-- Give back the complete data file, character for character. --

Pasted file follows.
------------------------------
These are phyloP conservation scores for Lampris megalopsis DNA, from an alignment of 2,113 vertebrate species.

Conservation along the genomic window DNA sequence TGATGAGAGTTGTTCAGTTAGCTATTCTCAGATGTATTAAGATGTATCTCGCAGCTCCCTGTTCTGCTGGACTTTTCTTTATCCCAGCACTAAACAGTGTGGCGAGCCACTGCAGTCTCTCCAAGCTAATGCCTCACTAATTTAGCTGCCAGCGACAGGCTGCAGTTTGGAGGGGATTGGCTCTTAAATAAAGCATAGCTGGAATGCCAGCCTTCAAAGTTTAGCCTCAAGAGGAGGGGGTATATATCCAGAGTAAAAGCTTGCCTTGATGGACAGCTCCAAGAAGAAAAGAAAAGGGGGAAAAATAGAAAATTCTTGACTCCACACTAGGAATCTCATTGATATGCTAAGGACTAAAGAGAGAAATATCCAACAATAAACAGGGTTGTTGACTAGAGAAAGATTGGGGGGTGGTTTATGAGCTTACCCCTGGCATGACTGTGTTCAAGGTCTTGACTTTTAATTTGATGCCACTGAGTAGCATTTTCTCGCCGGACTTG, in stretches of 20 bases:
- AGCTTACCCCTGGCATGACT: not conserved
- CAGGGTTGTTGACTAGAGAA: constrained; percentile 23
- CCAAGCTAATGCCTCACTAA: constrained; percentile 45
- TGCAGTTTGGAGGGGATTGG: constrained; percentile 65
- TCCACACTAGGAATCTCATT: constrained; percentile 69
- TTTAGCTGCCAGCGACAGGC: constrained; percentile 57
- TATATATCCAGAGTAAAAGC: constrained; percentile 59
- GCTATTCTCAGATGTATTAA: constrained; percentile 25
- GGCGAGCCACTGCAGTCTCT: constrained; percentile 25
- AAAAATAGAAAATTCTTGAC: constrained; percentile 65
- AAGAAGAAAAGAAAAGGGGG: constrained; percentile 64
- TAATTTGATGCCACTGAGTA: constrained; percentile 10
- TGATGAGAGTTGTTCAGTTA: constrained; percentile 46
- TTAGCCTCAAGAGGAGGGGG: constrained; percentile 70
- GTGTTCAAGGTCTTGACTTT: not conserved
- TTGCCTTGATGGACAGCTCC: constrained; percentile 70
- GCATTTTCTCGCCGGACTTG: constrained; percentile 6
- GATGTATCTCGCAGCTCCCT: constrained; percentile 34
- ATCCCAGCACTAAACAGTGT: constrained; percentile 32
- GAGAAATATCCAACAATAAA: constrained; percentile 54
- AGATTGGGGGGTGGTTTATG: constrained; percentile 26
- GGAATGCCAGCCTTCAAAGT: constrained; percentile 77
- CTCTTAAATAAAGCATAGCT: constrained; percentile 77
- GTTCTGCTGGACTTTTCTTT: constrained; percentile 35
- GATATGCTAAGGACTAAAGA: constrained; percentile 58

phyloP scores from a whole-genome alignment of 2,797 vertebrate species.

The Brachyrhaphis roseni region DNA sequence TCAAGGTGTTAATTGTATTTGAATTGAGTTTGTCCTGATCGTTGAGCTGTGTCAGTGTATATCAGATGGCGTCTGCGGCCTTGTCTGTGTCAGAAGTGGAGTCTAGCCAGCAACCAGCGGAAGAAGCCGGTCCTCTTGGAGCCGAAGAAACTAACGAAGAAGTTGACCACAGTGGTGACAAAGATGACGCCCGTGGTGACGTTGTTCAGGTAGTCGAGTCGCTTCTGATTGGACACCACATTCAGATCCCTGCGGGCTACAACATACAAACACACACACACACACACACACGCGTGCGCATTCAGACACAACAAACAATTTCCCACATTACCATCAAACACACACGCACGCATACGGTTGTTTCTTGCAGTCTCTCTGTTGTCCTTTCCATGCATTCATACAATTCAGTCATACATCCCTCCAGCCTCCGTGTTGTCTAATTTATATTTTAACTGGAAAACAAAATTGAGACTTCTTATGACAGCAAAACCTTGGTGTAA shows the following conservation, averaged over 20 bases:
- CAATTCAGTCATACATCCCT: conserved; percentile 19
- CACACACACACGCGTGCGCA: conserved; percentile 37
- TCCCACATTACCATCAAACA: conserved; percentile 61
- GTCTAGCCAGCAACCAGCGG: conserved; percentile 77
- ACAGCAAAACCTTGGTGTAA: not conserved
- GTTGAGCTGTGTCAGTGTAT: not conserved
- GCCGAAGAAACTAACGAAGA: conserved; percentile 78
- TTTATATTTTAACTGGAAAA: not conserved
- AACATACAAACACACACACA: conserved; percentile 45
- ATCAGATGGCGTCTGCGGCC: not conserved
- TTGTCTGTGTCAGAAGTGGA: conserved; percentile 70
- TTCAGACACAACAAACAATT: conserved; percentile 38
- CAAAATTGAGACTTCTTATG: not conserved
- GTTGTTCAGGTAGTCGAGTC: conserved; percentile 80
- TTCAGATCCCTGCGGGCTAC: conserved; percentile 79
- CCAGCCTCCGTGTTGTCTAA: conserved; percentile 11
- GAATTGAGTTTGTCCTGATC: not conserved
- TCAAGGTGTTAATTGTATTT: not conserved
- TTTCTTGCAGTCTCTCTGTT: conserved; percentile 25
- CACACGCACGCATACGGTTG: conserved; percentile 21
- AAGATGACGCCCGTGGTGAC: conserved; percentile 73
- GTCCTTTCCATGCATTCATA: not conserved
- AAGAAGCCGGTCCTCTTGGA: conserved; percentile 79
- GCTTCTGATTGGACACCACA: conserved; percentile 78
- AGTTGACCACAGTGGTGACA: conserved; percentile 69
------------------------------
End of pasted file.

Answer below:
These are phyloP conservation scores for Lampris megalopsis DNA, from an alignment of 2,113 vertebrate species.

Conservation along the genomic window DNA sequence TGATGAGAGTTGTTCAGTTAGCTATTCTCAGATGTATTAAGATGTATCTCGCAGCTCCCTGTTCTGCTGGACTTTTCTTTATCCCAGCACTAAACAGTGTGGCGAGCCACTGCAGTCTCTCCAAGCTAATGCCTCACTAATTTAGCTGCCAGCGACAGGCTGCAGTTTGGAGGGGATTGGCTCTTAAATAAAGCATAGCTGGAATGCCAGCCTTCAAAGTTTAGCCTCAAGAGGAGGGGGTATATATCCAGAGTAAAAGCTTGCCTTGATGGACAGCTCCAAGAAGAAAAGAAAAGGGGGAAAAATAGAAAATTCTTGACTCCACACTAGGAATCTCATTGATATGCTAAGGACTAAAGAGAGAAATATCCAACAATAAACAGGGTTGTTGACTAGAGAAAGATTGGGGGGTGGTTTATGAGCTTACCCCTGGCATGACTGTGTTCAAGGTCTTGACTTTTAATTTGATGCCACTGAGTAGCATTTTCTCGCCGGACTTG, in stretches of 20 bases:
- AGCTTACCCCTGGCATGACT: not conserved
- CAGGGTTGTTGACTAGAGAA: constrained; percentile 23
- CCAAGCTAATGCCTCACTAA: constrained; percentile 45
- TGCAGTTTGGAGGGGATTGG: constrained; percentile 65
- TCCACACTAGGAATCTCATT: constrained; percentile 69
- TTTAGCTGCCAGCGACAGGC: constrained; percentile 57
- TATATATCCAGAGTAAAAGC: constrained; percentile 59
- GCTATTCTCAGATGTATTAA: constrained; percentile 25
- GGCGAGCCACTGCAGTCTCT: constrained; percentile 25
- AAAAATAGAAAATTCTTGAC: constrained; percentile 65
- AAGAAGAAAAGAAAAGGGGG: constrained; percentile 64
- TAATTTGATGCCACTGAGTA: constrained; percentile 10
- TGATGAGAGTTGTTCAGTTA: constrained; percentile 46
- TTAGCCTCAAGAGGAGGGGG: constrained; percentile 70
- GTGTTCAAGGTCTTGACTTT: not conserved
- TTGCCTTGATGGACAGCTCC: constrained; percentile 70
- GCATTTTCTCGCCGGACTTG: constrained; percentile 6
- GATGTATCTCGCAGCTCCCT: constrained; percentile 34
- ATCCCAGCACTAAACAGTGT: constrained; percentile 32
- GAGAAATATCCAACAATAAA: constrained; percentile 54
- AGATTGGGGGGTGGTTTATG: constrained; percentile 26
- GGAATGCCAGCCTTCAAAGT: constrained; percentile 77
- CTCTTAAATAAAGCATAGCT: constrained; percentile 77
- GTTCTGCTGGACTTTTCTTT: constrained; percentile 35
- GATATGCTAAGGACTAAAGA: constrained; percentile 58

phyloP scores from a whole-genome alignment of 2,797 vertebrate species.

The Brachyrhaphis roseni region DNA sequence TCAAGGTGTTAATTGTATTTGAATTGAGTTTGTCCTGATCGTTGAGCTGTGTCAGTGTATATCAGATGGCGTCTGCGGCCTTGTCTGTGTCAGAAGTGGAGTCTAGCCAGCAACCAGCGGAAGAAGCCGGTCCTCTTGGAGCCGAAGAAACTAACGAAGAAGTTGACCACAGTGGTGACAAAGATGACGCCCGTGGTGACGTTGTTCAGGTAGTCGAGTCGCTTCTGATTGGACACCACATTCAGATCCCTGCGGGCTACAACATACAAACACACACACACACACACACACGCGTGCGCATTCAGACACAACAAACAATTTCCCACATTACCATCAAACACACACGCACGCATACGGTTGTTTCTTGCAGTCTCTCTGTTGTCCTTTCCATGCATTCATACAATTCAGTCATACATCCCTCCAGCCTCCGTGTTGTCTAATTTATATTTTAACTGGAAAACAAAATTGAGACTTCTTATGACAGCAAAACCTTGGTGTAA shows the following conservation, averaged over 20 bases:
- CAATTCAGTCATACATCCCT: conserved; percentile 19
- CACACACACACGCGTGCGCA: conserved; percentile 37
- TCCCACATTACCATCAAACA: conserved; percentile 61
- GTCTAGCCAGCAACCAGCGG: conserved; percentile 77
- ACAGCAAAACCTTGGTGTAA: not conserved
- GTTGAGCTGTGTCAGTGTAT: not conserved
- GCCGAAGAAACTAACGAAGA: conserved; percentile 78
- TTTATATTTTAACTGGAAAA: not conserved
- AACATACAAACACACACACA: conserved; percentile 45
- ATCAGATGGCGTCTGCGGCC: not conserved
- TTGTCTGTGTCAGAAGTGGA: conserved; percentile 70
- TTCAGACACAACAAACAATT: conserved; percentile 38
- CAAAATTGAGACTTCTTATG: not conserved
- GTTGTTCAGGTAGTCGAGTC: conserved; percentile 80
- TTCAGATCCCTGCGGGCTAC: conserved; percentile 79
- CCAGCCTCCGTGTTGTCTAA: conserved; percentile 11
- GAATTGAGTTTGTCCTGATC: not conserved
- TCAAGGTGTTAATTGTATTT: not conserved
- TTTCTTGCAGTCTCTCTGTT: conserved; percentile 25
- CACACGCACGCATACGGTTG: conserved; percentile 21
- AAGATGACGCCCGTGGTGAC: conserved; percentile 73
- GTCCTTTCCATGCATTCATA: not conserved
- AAGAAGCCGGTCCTCTTGGA: conserved; percentile 79
- GCTTCTGATTGGACACCACA: conserved; percentile 78
- AGTTGACCACAGTGGTGACA: conserved; percentile 69